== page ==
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Nutrition and Well-Being in the Late Nineteenth Century

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  • LOGAN, TREVON D.

Abstract

Using the 1888 Cost of Living Survey, I estimate the demand for calories of American and British industrial workers. I find that the income and expenditure elasticities of calories for American households are significantly lower than the corresponding elasticities for British households, suggesting that American industrial workers were nutritionally better off than their British counterparts. I further find that the calorie elasticity differential between the two countries was driven by the higher wages enjoyed in the United States. Additional analysis reveals that the relative price of calories was approximately 20 percent greater in Great Britain than in the United States.

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Bibliographic Info

Article provided by Cambridge University Press in its journal The Journal of Economic History.

Volume (Year): 66 (2006)
Issue (Month): 02 (June)
Pages: 313-341

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Handle: RePEc:cup:jechis:v:66:y:2006:i:02:p:313-341_00

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Cited by:
  1. Gazeley, Ian & Newell, Andrew T. & Bezabih, Mintewab, 2013. "The Transformation of Hunger Revisited," IZA Discussion Papers 7275, Institute for the Study of Labor (IZA).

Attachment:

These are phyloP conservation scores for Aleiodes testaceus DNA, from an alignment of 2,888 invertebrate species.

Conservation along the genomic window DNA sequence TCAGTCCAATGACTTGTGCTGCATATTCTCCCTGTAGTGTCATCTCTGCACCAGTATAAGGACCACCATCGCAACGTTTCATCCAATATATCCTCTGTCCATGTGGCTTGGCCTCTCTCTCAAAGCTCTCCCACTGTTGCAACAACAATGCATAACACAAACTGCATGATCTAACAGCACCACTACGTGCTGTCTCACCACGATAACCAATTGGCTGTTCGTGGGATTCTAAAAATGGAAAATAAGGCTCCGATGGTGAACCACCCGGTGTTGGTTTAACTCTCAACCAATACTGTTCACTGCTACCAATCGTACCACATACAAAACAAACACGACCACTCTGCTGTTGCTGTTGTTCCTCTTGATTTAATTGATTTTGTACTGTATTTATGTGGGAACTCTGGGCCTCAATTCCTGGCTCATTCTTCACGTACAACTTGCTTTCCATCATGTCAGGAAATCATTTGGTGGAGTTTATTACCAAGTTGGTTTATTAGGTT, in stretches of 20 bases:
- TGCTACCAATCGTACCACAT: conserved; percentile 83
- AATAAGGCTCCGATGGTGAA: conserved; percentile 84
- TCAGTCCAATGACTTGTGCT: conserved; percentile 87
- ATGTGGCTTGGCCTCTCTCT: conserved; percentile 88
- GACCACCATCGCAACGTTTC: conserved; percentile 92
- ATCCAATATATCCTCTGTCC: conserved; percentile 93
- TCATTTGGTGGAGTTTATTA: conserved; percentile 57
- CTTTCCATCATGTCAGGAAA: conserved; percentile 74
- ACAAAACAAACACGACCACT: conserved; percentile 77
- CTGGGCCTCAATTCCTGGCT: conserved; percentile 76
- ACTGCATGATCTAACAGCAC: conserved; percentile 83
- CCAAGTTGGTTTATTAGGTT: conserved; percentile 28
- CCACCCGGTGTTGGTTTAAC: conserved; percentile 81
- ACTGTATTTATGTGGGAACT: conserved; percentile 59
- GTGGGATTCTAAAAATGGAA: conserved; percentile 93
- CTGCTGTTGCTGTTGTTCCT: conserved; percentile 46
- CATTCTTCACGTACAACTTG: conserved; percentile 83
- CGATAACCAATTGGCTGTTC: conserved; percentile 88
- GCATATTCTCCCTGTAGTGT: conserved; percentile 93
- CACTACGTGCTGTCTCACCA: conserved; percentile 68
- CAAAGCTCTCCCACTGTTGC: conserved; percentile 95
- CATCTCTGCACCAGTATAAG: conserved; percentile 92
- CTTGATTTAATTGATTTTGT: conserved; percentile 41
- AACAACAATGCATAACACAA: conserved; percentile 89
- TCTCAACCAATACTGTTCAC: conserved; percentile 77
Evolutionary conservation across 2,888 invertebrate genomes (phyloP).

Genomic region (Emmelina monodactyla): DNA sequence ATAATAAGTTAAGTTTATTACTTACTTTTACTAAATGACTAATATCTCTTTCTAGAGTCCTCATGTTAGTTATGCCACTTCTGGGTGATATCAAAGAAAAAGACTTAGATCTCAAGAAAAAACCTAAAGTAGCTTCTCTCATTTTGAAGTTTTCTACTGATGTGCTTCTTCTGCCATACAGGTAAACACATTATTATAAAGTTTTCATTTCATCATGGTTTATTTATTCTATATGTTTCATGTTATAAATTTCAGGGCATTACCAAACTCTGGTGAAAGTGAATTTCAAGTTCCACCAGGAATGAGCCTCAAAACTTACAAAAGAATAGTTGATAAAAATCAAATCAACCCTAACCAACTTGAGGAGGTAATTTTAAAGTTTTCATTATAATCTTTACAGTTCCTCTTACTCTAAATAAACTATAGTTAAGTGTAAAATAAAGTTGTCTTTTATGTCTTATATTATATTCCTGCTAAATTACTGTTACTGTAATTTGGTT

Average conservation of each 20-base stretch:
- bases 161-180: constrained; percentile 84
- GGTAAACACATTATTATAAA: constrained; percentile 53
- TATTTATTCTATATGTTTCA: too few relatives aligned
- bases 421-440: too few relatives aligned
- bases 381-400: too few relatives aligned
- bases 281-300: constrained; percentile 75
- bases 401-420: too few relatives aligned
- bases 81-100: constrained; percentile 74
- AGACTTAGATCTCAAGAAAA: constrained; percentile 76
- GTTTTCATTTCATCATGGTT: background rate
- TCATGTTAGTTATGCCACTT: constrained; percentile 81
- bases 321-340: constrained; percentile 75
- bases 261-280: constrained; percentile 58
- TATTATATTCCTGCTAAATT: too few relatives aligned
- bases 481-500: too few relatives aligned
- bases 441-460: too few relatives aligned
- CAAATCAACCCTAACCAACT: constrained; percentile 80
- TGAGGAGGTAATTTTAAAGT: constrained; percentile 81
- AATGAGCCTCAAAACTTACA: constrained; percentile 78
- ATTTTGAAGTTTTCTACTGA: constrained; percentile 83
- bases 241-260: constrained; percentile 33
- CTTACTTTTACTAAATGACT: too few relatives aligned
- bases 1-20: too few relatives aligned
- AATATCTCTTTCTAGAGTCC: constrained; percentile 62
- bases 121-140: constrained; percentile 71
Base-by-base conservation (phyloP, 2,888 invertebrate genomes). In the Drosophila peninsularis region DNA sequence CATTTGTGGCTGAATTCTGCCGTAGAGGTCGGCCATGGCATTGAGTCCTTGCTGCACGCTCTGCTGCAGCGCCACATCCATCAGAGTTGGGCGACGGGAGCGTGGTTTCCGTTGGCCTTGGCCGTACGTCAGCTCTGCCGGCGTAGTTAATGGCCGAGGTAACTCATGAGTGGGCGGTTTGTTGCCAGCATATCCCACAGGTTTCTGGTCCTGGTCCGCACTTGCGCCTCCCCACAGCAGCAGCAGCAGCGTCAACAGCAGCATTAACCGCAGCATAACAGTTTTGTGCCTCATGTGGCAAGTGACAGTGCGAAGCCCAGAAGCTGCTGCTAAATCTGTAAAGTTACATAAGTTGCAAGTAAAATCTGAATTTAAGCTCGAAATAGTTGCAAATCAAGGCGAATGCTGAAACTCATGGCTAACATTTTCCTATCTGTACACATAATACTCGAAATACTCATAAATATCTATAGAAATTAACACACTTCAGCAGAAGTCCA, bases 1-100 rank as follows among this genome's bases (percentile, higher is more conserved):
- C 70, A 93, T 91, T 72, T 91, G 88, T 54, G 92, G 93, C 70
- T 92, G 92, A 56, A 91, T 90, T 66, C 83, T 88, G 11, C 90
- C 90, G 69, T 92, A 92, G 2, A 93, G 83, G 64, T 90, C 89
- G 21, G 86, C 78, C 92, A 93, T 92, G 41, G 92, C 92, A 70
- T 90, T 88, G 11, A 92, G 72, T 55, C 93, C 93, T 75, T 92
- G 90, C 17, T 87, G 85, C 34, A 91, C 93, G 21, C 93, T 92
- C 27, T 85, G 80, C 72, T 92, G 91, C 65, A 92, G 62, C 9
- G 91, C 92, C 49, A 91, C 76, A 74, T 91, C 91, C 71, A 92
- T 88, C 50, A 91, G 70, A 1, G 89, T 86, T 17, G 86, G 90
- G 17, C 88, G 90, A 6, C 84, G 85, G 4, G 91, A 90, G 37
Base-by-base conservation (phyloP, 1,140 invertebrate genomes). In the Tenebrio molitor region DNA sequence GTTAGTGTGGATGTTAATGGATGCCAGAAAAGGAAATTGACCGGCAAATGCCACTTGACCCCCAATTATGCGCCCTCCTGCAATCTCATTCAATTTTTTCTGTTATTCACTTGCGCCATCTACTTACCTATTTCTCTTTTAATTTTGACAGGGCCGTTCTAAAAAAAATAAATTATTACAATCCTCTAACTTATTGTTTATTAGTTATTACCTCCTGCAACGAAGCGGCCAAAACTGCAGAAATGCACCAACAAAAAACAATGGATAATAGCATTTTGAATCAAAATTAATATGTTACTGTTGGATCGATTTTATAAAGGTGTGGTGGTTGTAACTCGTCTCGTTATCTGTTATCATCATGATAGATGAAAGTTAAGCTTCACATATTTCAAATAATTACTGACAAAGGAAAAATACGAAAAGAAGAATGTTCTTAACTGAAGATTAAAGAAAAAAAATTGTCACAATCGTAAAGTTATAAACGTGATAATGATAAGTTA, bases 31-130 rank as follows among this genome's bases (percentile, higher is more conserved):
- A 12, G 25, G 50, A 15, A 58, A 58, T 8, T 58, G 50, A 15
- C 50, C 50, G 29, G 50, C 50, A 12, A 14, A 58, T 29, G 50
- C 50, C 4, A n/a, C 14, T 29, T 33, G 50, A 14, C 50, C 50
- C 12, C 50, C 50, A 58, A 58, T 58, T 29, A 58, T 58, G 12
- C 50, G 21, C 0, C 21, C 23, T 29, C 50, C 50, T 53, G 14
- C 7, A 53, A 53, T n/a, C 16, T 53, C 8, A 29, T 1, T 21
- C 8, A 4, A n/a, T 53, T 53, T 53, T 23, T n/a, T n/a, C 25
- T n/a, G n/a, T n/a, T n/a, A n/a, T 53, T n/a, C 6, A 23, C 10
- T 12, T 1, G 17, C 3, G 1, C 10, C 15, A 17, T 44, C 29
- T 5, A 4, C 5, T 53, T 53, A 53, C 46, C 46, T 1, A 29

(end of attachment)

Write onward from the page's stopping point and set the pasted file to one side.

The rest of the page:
2. Trevon D. Logan, 2008. "Economies of Scale in the Household: Puzzles and Patterns from the American Past," NBER Working Papers 13869, National Bureau of Economic Research, Inc.
  3. Bryan S. Graham & James Powell, 2008. "Identification and Estimation of 'Irregular' Correlated Random Coefficient Models," NBER Working Papers 14469, National Bureau of Economic Research, Inc.
  4. Adolfo Meisel R. & Margarita Vega A., 2006. "Los orígenes de la antropometría histórica y su estado actual," CUADERNOS DE HISTORIA ECONÓMICA Y EMPRESARIAL 003175, BANCO DE LA REPÚBLICA - ECONOMÍA REGIONAL.
  5. Gregory Price, 2008. "NEA Presidential Address: Black Economists of the World You Cite!!," The Review of Black Political Economy, Springer, vol. 35(1), pages 1-12, March.
  6. Ann Carlos & Frank Lewis, 2010. "Property Rights, Standards of Living, and Economic Growth: Western Canadian Cree," Working Papers 1232, Queen's University, Department of Economics.

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